Why was "tantrum" trending last week?
c.1600, from Latin nitrosus, from nitrum (see nitre). Originally "of nitre, pertaining to nitre;" more precise use in chemistry (designating a compound in which the nitrogen has a lower valence than the corresponding nitric compound) is from 1780s. Nitrous oxide attested from 1800.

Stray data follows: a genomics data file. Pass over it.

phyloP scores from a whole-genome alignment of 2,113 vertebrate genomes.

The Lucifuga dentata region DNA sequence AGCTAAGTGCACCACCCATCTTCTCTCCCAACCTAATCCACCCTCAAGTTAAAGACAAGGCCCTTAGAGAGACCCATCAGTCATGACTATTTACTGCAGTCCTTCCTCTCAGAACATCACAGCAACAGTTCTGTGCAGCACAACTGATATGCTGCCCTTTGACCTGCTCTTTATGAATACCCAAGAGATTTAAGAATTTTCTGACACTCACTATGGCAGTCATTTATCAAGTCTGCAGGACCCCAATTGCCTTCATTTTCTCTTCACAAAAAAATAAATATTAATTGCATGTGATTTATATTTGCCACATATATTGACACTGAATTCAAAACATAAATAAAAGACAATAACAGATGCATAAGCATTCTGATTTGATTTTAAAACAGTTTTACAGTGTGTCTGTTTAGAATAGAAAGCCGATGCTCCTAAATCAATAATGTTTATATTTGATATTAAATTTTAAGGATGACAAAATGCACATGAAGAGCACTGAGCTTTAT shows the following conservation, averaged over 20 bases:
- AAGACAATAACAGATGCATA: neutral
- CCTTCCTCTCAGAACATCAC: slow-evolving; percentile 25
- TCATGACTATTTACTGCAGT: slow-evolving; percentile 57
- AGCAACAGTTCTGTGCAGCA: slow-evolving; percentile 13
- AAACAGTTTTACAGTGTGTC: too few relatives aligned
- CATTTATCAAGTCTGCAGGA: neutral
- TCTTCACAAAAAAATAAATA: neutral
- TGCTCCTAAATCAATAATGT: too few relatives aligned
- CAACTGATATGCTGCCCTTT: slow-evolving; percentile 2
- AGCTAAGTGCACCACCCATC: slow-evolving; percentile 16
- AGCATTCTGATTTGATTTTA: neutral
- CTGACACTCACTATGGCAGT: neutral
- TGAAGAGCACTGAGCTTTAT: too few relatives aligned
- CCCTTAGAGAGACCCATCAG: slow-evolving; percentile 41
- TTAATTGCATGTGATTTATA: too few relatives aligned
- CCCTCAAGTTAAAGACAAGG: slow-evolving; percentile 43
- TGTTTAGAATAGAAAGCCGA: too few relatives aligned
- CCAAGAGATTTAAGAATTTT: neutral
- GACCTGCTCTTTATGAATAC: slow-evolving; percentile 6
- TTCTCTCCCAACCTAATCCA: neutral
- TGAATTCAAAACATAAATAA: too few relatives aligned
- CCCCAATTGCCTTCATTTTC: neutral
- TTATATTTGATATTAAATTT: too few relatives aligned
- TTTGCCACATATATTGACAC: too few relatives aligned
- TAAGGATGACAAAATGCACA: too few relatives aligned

nitrous ni·trous (nī'trəs)
Of, derived from, or containing nitrogen, especially in a valence state lower than that in a comparable nitric compound.
Containing nitrogen, especially nitrogen with a valence of 3. Compare nitric.